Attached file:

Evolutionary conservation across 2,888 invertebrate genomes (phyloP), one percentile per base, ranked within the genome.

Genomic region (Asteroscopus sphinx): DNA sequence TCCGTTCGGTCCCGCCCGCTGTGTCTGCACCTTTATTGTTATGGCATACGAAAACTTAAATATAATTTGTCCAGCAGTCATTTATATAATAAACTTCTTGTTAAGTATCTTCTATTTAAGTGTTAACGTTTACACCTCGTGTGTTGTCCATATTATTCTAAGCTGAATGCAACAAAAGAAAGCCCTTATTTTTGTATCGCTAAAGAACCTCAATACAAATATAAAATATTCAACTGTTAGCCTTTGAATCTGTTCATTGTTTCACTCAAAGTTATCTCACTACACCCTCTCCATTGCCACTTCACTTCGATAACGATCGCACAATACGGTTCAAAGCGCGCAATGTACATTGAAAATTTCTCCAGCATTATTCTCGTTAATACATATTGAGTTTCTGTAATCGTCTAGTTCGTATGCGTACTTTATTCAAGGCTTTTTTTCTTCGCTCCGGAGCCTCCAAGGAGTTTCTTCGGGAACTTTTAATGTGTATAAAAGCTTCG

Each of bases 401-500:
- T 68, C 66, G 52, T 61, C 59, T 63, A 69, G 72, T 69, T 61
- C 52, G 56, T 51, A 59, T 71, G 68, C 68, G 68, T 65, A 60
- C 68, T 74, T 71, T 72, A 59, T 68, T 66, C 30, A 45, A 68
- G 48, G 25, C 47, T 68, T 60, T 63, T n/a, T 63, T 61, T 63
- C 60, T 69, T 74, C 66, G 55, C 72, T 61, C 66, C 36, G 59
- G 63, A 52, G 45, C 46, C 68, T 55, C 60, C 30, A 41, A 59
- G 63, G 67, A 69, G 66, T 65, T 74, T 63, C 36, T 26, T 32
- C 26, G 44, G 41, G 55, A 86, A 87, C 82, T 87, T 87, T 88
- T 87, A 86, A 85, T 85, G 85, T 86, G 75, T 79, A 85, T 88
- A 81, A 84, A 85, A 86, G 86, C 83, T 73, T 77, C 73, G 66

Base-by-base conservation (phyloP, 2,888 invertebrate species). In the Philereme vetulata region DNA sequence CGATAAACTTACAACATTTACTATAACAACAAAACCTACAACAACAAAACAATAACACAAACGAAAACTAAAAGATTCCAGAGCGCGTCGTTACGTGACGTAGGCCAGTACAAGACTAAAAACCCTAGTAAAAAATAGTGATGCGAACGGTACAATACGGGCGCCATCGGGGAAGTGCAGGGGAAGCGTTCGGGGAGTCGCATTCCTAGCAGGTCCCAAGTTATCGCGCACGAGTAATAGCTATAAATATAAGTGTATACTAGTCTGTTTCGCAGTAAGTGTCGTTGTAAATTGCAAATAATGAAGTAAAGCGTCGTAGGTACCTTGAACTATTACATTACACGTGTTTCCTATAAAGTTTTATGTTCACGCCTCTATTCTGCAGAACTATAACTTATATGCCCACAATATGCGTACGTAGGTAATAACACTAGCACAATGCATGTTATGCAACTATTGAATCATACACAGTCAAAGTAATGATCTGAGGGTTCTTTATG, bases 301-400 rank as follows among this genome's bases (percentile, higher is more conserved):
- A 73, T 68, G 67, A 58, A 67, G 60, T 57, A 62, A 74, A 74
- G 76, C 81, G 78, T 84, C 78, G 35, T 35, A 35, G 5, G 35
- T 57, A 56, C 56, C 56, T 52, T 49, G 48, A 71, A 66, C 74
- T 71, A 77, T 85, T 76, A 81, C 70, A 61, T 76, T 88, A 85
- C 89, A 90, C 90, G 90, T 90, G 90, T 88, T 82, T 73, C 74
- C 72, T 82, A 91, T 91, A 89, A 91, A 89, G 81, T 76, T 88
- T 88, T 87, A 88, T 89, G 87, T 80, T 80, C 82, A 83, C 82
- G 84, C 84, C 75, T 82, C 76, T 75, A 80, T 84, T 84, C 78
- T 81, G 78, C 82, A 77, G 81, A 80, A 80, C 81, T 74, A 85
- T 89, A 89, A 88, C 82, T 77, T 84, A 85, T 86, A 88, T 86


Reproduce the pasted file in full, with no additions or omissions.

Evolutionary conservation across 2,888 invertebrate genomes (phyloP), one percentile per base, ranked within the genome.

Genomic region (Asteroscopus sphinx): DNA sequence TCCGTTCGGTCCCGCCCGCTGTGTCTGCACCTTTATTGTTATGGCATACGAAAACTTAAATATAATTTGTCCAGCAGTCATTTATATAATAAACTTCTTGTTAAGTATCTTCTATTTAAGTGTTAACGTTTACACCTCGTGTGTTGTCCATATTATTCTAAGCTGAATGCAACAAAAGAAAGCCCTTATTTTTGTATCGCTAAAGAACCTCAATACAAATATAAAATATTCAACTGTTAGCCTTTGAATCTGTTCATTGTTTCACTCAAAGTTATCTCACTACACCCTCTCCATTGCCACTTCACTTCGATAACGATCGCACAATACGGTTCAAAGCGCGCAATGTACATTGAAAATTTCTCCAGCATTATTCTCGTTAATACATATTGAGTTTCTGTAATCGTCTAGTTCGTATGCGTACTTTATTCAAGGCTTTTTTTCTTCGCTCCGGAGCCTCCAAGGAGTTTCTTCGGGAACTTTTAATGTGTATAAAAGCTTCG

Each of bases 401-500:
- T 68, C 66, G 52, T 61, C 59, T 63, A 69, G 72, T 69, T 61
- C 52, G 56, T 51, A 59, T 71, G 68, C 68, G 68, T 65, A 60
- C 68, T 74, T 71, T 72, A 59, T 68, T 66, C 30, A 45, A 68
- G 48, G 25, C 47, T 68, T 60, T 63, T n/a, T 63, T 61, T 63
- C 60, T 69, T 74, C 66, G 55, C 72, T 61, C 66, C 36, G 59
- G 63, A 52, G 45, C 46, C 68, T 55, C 60, C 30, A 41, A 59
- G 63, G 67, A 69, G 66, T 65, T 74, T 63, C 36, T 26, T 32
- C 26, G 44, G 41, G 55, A 86, A 87, C 82, T 87, T 87, T 88
- T 87, A 86, A 85, T 85, G 85, T 86, G 75, T 79, A 85, T 88
- A 81, A 84, A 85, A 86, G 86, C 83, T 73, T 77, C 73, G 66

Base-by-base conservation (phyloP, 2,888 invertebrate species). In the Philereme vetulata region DNA sequence CGATAAACTTACAACATTTACTATAACAACAAAACCTACAACAACAAAACAATAACACAAACGAAAACTAAAAGATTCCAGAGCGCGTCGTTACGTGACGTAGGCCAGTACAAGACTAAAAACCCTAGTAAAAAATAGTGATGCGAACGGTACAATACGGGCGCCATCGGGGAAGTGCAGGGGAAGCGTTCGGGGAGTCGCATTCCTAGCAGGTCCCAAGTTATCGCGCACGAGTAATAGCTATAAATATAAGTGTATACTAGTCTGTTTCGCAGTAAGTGTCGTTGTAAATTGCAAATAATGAAGTAAAGCGTCGTAGGTACCTTGAACTATTACATTACACGTGTTTCCTATAAAGTTTTATGTTCACGCCTCTATTCTGCAGAACTATAACTTATATGCCCACAATATGCGTACGTAGGTAATAACACTAGCACAATGCATGTTATGCAACTATTGAATCATACACAGTCAAAGTAATGATCTGAGGGTTCTTTATG, bases 301-400 rank as follows among this genome's bases (percentile, higher is more conserved):
- A 73, T 68, G 67, A 58, A 67, G 60, T 57, A 62, A 74, A 74
- G 76, C 81, G 78, T 84, C 78, G 35, T 35, A 35, G 5, G 35
- T 57, A 56, C 56, C 56, T 52, T 49, G 48, A 71, A 66, C 74
- T 71, A 77, T 85, T 76, A 81, C 70, A 61, T 76, T 88, A 85
- C 89, A 90, C 90, G 90, T 90, G 90, T 88, T 82, T 73, C 74
- C 72, T 82, A 91, T 91, A 89, A 91, A 89, G 81, T 76, T 88
- T 88, T 87, A 88, T 89, G 87, T 80, T 80, C 82, A 83, C 82
- G 84, C 84, C 75, T 82, C 76, T 75, A 80, T 84, T 84, C 78
- T 81, G 78, C 82, A 77, G 81, A 80, A 80, C 81, T 74, A 85
- T 89, A 89, A 88, C 82, T 77, T 84, A 85, T 86, A 88, T 86